Almond harvest insights


Almond harvest insights

RESEARCH TRIANGLE PARK, NC, September 26, 2017 — As consumer appetite for almonds continues to grow, almond growers are going nuts this harvest season as a result of favorable growth conditions and increased acreage. Earlier this year, the USDA-National Agricultural Statistics Service’s (NASS) — Pacific Regional Office issued a report forecasting that the 2017 almond crop will reach 2.25 billion meat pounds. The forecast, administered annually by NASS, put this year’s crop at a 5.1 percent increase over the 2016 crop production of 2.14 billion meat pounds.

“This is in part due to sufficient rain, which created favorable growing conditions for the crop to flourish,” said Dr. Gabriele Ludwig, the Almond Board of California’s Director of Sustainability and Environmental Affairs. “We also saw an uptick in overall almond acreage, further increasing production.”

The increase in acreage is due to an increase in demand. According to Innova Market Insights’ 2015 Global New Products Database, almonds are the number one nut used in new product introductions worldwide, and almonds became the number one nut used in Europe. As a result of this demand, “customers and consumers around the globe purchased more than 2 billion pounds of almonds, for the first time in history,” said Dr. Ludwig.

Looking to next year
“Harvest is almost complete, which means it is time to start thinking about next year’s crop,” said Dr. Ludwig. “Key topics to keep in mind include irrigation, pollination and pest management.”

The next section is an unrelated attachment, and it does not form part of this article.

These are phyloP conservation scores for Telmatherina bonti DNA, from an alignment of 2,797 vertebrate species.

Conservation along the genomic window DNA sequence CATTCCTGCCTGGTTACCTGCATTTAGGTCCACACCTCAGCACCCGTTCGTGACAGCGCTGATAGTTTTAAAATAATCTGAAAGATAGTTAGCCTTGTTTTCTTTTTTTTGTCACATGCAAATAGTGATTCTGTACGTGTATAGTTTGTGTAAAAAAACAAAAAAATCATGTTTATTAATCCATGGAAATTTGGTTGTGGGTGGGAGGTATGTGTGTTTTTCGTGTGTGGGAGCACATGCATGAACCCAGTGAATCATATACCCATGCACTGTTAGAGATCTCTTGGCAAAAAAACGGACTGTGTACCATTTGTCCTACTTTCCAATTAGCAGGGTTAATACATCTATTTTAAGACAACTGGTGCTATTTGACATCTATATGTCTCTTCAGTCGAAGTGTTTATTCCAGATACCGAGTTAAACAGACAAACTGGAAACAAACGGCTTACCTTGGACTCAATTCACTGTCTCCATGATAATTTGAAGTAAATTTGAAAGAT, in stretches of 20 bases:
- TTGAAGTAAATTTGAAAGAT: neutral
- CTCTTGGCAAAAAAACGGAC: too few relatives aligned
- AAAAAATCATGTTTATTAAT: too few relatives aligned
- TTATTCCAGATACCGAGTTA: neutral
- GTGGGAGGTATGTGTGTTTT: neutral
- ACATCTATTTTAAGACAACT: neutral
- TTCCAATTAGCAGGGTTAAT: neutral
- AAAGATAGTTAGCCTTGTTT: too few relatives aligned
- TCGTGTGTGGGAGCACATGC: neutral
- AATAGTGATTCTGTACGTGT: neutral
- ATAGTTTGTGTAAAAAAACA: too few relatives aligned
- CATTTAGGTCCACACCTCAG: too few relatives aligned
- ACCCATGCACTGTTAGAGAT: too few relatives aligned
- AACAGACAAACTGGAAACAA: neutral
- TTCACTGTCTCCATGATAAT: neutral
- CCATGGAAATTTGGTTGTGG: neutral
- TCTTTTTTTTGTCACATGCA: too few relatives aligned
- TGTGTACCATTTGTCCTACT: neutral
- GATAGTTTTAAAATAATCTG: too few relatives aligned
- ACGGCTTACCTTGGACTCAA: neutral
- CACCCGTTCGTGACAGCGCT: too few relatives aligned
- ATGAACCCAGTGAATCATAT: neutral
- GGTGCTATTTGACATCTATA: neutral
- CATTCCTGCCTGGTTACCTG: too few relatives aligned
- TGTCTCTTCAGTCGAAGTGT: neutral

• Ensuring post-harvest irrigation is done at the right time is critical for bloom, fruit set and potential yield. The Almond Irrigation Improvement Continuum is a highly informative source to help growers understand irrigation management better, which provides a step-by-step explanation of irrigation management and scheduling practices.
  • Growers and beekeepers are establishing next year’s pollination contracts. The Honey Bee Best Management Practices for California Almonds suggest they agree up front on a pesticide plan outlining which pest control materials may be used during bloom.
  • Growers can take additional pest management steps in their orchards. As the weather gets cooler, it’s important to address the mummy nuts remaining on trees. Their removal and destruction is key to combatting pests, such as the navel orangeworm.

It’s an exciting time for almond growers, but every year brings new challenges and decisions to consider. Planning ahead with Dr. Ludwig’s suggestions on irrigation, pollination and pest management could help grow higher quality almonds.

BASF offers a robust offering of crop protection products to help almond growers optimize their outputs by limiting pest pressure. Growers can learn more about BASF’s offering by visiting www.agproducts.basf.us or by contacting their local BASF representative.

Always read and follow label directions.

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